The Philippines is one of the world’s worst offenders on marine plastic pollution, with 0.28 – 0.75 million tonnes per year of plastic entering to oceans from coastal areas in Manila Bay. The country uses almost 60 billion sachets a year (GAIA, March 2020). Economic growth, combined with enhanced production and consumption, is leading to higher waste generation in Philippines.
Causes and challenges
The plastic market in Philippines is above 1283.71 million US$ (2016), with a compounded annual growth rate of 6.11% (forecast for period 2018-2023). Plastic used for packaging is about 48% (2017), with packaging waste the major contributor to marine litter & plastic pollution. Collection of solid wastes is mostly being managed by the local government unit (LGU). In many areas of the country, local governments lack access to waste collection services and recycling facilities. Where they are available, inefficiencies in collection, transportation, treatment and disposal systems affect wastewater and drainage systems further, leading to marine litter and plastic pollution.
The country’s urban waste collection services cover a range of 80% to 100% of the area, while the ranges are lower from 40% to 85% at the national level. In squatter areas (informal settlement areas), waste is often not collected at all, leading to illegal dumping. Waste thrown into waterways contributes to frequent flooding in the Metro region. This eventually leaks to the marine environment and have negative impacts on revenue-generating nature-based tourism, as well as on the fishing industry. Fishermen have commented that plastics are smothering coral reefs, resulting in lower fish yields and ecosystem-wide impacts.
Socio-economic trends also indicate an annual population growth rate of 1.5%, forecast to grow to a 125.4 million people in 2030, with more than 60% living along the country’s coastline. The confluence of a growing population, rising incomes and consumption, inadequate infrastructure, and weak regulations combine to put the Philippines high on the list of nations with major waste leakage and plastic pollution problems.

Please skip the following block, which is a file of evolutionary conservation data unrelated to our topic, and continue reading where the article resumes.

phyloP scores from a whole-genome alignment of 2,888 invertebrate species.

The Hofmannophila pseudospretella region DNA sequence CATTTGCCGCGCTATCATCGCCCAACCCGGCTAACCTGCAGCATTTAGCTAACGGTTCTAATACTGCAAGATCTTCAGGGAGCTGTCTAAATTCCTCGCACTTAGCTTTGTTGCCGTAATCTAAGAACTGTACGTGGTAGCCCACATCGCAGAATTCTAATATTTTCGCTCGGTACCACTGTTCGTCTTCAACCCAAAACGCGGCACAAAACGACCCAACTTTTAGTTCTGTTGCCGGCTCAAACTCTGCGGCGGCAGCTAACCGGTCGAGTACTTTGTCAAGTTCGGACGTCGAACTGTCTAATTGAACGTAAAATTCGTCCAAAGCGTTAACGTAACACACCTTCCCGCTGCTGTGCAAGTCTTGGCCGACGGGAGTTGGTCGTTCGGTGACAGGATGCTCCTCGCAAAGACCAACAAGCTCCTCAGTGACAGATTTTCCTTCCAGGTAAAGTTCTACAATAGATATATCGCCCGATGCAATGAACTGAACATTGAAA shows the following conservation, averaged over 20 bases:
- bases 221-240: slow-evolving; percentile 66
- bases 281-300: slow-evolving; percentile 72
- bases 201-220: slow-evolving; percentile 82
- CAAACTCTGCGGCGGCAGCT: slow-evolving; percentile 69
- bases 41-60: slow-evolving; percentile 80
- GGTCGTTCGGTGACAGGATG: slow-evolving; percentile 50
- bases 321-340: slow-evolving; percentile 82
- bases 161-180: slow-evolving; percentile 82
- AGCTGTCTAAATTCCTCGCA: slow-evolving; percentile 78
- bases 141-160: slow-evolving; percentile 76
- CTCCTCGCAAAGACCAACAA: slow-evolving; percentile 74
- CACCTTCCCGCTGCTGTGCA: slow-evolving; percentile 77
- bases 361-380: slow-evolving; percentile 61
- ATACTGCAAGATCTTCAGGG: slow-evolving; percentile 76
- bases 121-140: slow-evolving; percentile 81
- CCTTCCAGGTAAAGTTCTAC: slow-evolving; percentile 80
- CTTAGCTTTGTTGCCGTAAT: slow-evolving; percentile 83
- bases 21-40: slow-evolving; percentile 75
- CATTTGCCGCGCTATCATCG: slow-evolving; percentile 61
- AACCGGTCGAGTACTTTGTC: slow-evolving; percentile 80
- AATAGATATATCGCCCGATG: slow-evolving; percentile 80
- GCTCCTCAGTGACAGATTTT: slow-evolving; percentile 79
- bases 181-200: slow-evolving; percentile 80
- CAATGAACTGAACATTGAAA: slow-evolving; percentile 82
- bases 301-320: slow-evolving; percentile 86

Opportunities exist in the country to develop integrated and comprehensive policies and strategies for plastic waste management. This includes enhancing institutional, technical and financial capacities of Local Government Units (LGUs) to manage municipal solid waste, including packaging waste.
In 2018, the DENR earmarked 1.25 billion PhP (23 million US$) out of a national budget of 27 billion PhP (499 million US$) for the environmental protection programme for clean water, air and solid waste management.
The Philippines aims to promote 60% recovery and recycling of plastic by 2030 and offers opportunities for the private sector for technology transfer and assimilation in plastic waste management, particularly for different plastic waste streams. For example, Polystyrene Packaging Council of the Philippines, a group of 21 foam polystyrene producers, has set up a recycling plant. The Philippine Alliance for Recycling and Materials Sustainability (PARMS), a multi-sectoral coalition composed of top consumer goods companies, also plans to build a 25 million PhP (0.46 million US$) recycling facility for sachets in Metro Manila.
Finally, efforts are made to formalise waste picker initiatives as PPP solutions by giving informal recyclers and junk shops concessions to collect or receive materials/ to operate recycling centres (for example in Quezon City).
3 April 2020
3 April 2020, HCMC, Viet Nam: All supermarkets, trade centres, convenience stories, and bookstores in Ho Chi Minh City are striving to replace plastic bags with environmentally friendly options by the end of this year. This move iread